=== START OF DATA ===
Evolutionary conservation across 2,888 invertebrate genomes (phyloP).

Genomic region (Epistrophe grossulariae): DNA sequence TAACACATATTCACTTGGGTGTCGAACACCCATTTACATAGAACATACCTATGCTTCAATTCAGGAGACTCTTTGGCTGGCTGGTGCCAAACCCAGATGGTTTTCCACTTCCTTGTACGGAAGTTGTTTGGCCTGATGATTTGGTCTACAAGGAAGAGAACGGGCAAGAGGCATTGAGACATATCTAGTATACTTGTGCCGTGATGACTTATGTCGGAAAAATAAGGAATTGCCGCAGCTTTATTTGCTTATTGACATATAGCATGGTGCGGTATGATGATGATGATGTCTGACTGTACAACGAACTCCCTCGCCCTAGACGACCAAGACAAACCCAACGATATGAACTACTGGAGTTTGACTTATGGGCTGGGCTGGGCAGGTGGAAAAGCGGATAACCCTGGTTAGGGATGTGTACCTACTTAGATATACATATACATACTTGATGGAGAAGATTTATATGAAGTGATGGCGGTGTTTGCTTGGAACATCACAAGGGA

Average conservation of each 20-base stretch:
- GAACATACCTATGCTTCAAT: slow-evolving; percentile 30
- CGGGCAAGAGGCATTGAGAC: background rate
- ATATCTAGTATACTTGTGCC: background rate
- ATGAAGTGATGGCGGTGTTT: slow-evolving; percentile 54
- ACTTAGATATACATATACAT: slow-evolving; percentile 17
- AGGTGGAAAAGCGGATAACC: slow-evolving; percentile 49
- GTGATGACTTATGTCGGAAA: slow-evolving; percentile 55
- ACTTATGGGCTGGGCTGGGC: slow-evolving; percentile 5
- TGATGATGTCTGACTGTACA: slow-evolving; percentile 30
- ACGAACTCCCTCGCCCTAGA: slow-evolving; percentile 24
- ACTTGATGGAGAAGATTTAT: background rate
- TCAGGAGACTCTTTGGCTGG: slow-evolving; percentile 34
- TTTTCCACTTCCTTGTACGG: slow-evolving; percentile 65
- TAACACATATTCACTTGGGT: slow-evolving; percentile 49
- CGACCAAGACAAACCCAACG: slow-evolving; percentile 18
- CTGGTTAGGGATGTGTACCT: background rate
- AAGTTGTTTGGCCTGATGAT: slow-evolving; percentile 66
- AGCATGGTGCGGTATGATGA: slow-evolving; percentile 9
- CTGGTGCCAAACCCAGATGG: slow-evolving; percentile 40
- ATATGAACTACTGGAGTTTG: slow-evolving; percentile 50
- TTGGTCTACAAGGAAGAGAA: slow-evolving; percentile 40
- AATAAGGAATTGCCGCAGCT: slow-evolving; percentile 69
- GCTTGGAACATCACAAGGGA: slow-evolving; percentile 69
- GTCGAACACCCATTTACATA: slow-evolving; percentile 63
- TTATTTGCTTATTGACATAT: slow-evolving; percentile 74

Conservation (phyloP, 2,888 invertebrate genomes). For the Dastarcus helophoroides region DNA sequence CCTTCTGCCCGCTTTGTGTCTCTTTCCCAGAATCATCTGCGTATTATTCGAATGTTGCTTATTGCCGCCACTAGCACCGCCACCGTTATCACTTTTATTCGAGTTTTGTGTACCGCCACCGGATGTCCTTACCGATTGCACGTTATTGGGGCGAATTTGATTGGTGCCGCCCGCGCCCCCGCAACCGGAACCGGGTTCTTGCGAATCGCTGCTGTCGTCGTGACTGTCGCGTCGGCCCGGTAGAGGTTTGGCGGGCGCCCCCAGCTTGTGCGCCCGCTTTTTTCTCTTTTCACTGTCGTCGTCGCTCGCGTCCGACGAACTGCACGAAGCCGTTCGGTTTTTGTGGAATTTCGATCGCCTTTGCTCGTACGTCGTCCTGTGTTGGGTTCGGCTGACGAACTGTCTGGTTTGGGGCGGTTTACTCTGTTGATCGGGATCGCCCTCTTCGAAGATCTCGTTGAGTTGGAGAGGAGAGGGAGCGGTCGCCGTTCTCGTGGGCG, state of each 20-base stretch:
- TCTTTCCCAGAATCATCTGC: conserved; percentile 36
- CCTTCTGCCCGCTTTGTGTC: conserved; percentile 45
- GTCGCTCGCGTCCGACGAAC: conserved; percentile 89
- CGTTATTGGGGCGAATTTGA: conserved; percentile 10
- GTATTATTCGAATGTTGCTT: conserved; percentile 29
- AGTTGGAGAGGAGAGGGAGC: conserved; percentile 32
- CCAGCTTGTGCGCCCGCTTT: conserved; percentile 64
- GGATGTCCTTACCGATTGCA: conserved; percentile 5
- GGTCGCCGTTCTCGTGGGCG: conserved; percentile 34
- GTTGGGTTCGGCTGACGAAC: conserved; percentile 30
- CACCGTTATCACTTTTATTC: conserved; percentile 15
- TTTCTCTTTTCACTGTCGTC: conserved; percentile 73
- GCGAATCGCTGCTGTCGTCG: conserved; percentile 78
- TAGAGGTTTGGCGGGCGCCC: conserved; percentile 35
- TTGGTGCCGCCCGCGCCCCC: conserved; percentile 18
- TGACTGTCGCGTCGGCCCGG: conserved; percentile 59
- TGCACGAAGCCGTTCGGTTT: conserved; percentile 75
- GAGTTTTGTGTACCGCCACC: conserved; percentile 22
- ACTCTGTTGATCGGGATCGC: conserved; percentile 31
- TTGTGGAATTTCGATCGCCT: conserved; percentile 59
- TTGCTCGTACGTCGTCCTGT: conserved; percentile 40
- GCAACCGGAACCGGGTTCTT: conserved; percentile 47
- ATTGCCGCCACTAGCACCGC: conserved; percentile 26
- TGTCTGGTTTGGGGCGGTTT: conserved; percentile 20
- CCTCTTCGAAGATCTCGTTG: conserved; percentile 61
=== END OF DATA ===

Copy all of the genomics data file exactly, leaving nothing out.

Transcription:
Evolutionary conservation across 2,888 invertebrate genomes (phyloP).

Genomic region (Epistrophe grossulariae): DNA sequence TAACACATATTCACTTGGGTGTCGAACACCCATTTACATAGAACATACCTATGCTTCAATTCAGGAGACTCTTTGGCTGGCTGGTGCCAAACCCAGATGGTTTTCCACTTCCTTGTACGGAAGTTGTTTGGCCTGATGATTTGGTCTACAAGGAAGAGAACGGGCAAGAGGCATTGAGACATATCTAGTATACTTGTGCCGTGATGACTTATGTCGGAAAAATAAGGAATTGCCGCAGCTTTATTTGCTTATTGACATATAGCATGGTGCGGTATGATGATGATGATGTCTGACTGTACAACGAACTCCCTCGCCCTAGACGACCAAGACAAACCCAACGATATGAACTACTGGAGTTTGACTTATGGGCTGGGCTGGGCAGGTGGAAAAGCGGATAACCCTGGTTAGGGATGTGTACCTACTTAGATATACATATACATACTTGATGGAGAAGATTTATATGAAGTGATGGCGGTGTTTGCTTGGAACATCACAAGGGA

Average conservation of each 20-base stretch:
- GAACATACCTATGCTTCAAT: slow-evolving; percentile 30
- CGGGCAAGAGGCATTGAGAC: background rate
- ATATCTAGTATACTTGTGCC: background rate
- ATGAAGTGATGGCGGTGTTT: slow-evolving; percentile 54
- ACTTAGATATACATATACAT: slow-evolving; percentile 17
- AGGTGGAAAAGCGGATAACC: slow-evolving; percentile 49
- GTGATGACTTATGTCGGAAA: slow-evolving; percentile 55
- ACTTATGGGCTGGGCTGGGC: slow-evolving; percentile 5
- TGATGATGTCTGACTGTACA: slow-evolving; percentile 30
- ACGAACTCCCTCGCCCTAGA: slow-evolving; percentile 24
- ACTTGATGGAGAAGATTTAT: background rate
- TCAGGAGACTCTTTGGCTGG: slow-evolving; percentile 34
- TTTTCCACTTCCTTGTACGG: slow-evolving; percentile 65
- TAACACATATTCACTTGGGT: slow-evolving; percentile 49
- CGACCAAGACAAACCCAACG: slow-evolving; percentile 18
- CTGGTTAGGGATGTGTACCT: background rate
- AAGTTGTTTGGCCTGATGAT: slow-evolving; percentile 66
- AGCATGGTGCGGTATGATGA: slow-evolving; percentile 9
- CTGGTGCCAAACCCAGATGG: slow-evolving; percentile 40
- ATATGAACTACTGGAGTTTG: slow-evolving; percentile 50
- TTGGTCTACAAGGAAGAGAA: slow-evolving; percentile 40
- AATAAGGAATTGCCGCAGCT: slow-evolving; percentile 69
- GCTTGGAACATCACAAGGGA: slow-evolving; percentile 69
- GTCGAACACCCATTTACATA: slow-evolving; percentile 63
- TTATTTGCTTATTGACATAT: slow-evolving; percentile 74

Conservation (phyloP, 2,888 invertebrate genomes). For the Dastarcus helophoroides region DNA sequence CCTTCTGCCCGCTTTGTGTCTCTTTCCCAGAATCATCTGCGTATTATTCGAATGTTGCTTATTGCCGCCACTAGCACCGCCACCGTTATCACTTTTATTCGAGTTTTGTGTACCGCCACCGGATGTCCTTACCGATTGCACGTTATTGGGGCGAATTTGATTGGTGCCGCCCGCGCCCCCGCAACCGGAACCGGGTTCTTGCGAATCGCTGCTGTCGTCGTGACTGTCGCGTCGGCCCGGTAGAGGTTTGGCGGGCGCCCCCAGCTTGTGCGCCCGCTTTTTTCTCTTTTCACTGTCGTCGTCGCTCGCGTCCGACGAACTGCACGAAGCCGTTCGGTTTTTGTGGAATTTCGATCGCCTTTGCTCGTACGTCGTCCTGTGTTGGGTTCGGCTGACGAACTGTCTGGTTTGGGGCGGTTTACTCTGTTGATCGGGATCGCCCTCTTCGAAGATCTCGTTGAGTTGGAGAGGAGAGGGAGCGGTCGCCGTTCTCGTGGGCG, state of each 20-base stretch:
- TCTTTCCCAGAATCATCTGC: conserved; percentile 36
- CCTTCTGCCCGCTTTGTGTC: conserved; percentile 45
- GTCGCTCGCGTCCGACGAAC: conserved; percentile 89
- CGTTATTGGGGCGAATTTGA: conserved; percentile 10
- GTATTATTCGAATGTTGCTT: conserved; percentile 29
- AGTTGGAGAGGAGAGGGAGC: conserved; percentile 32
- CCAGCTTGTGCGCCCGCTTT: conserved; percentile 64
- GGATGTCCTTACCGATTGCA: conserved; percentile 5
- GGTCGCCGTTCTCGTGGGCG: conserved; percentile 34
- GTTGGGTTCGGCTGACGAAC: conserved; percentile 30
- CACCGTTATCACTTTTATTC: conserved; percentile 15
- TTTCTCTTTTCACTGTCGTC: conserved; percentile 73
- GCGAATCGCTGCTGTCGTCG: conserved; percentile 78
- TAGAGGTTTGGCGGGCGCCC: conserved; percentile 35
- TTGGTGCCGCCCGCGCCCCC: conserved; percentile 18
- TGACTGTCGCGTCGGCCCGG: conserved; percentile 59
- TGCACGAAGCCGTTCGGTTT: conserved; percentile 75
- GAGTTTTGTGTACCGCCACC: conserved; percentile 22
- ACTCTGTTGATCGGGATCGC: conserved; percentile 31
- TTGTGGAATTTCGATCGCCT: conserved; percentile 59
- TTGCTCGTACGTCGTCCTGT: conserved; percentile 40
- GCAACCGGAACCGGGTTCTT: conserved; percentile 47
- ATTGCCGCCACTAGCACCGC: conserved; percentile 26
- TGTCTGGTTTGGGGCGGTTT: conserved; percentile 20
- CCTCTTCGAAGATCTCGTTG: conserved; percentile 61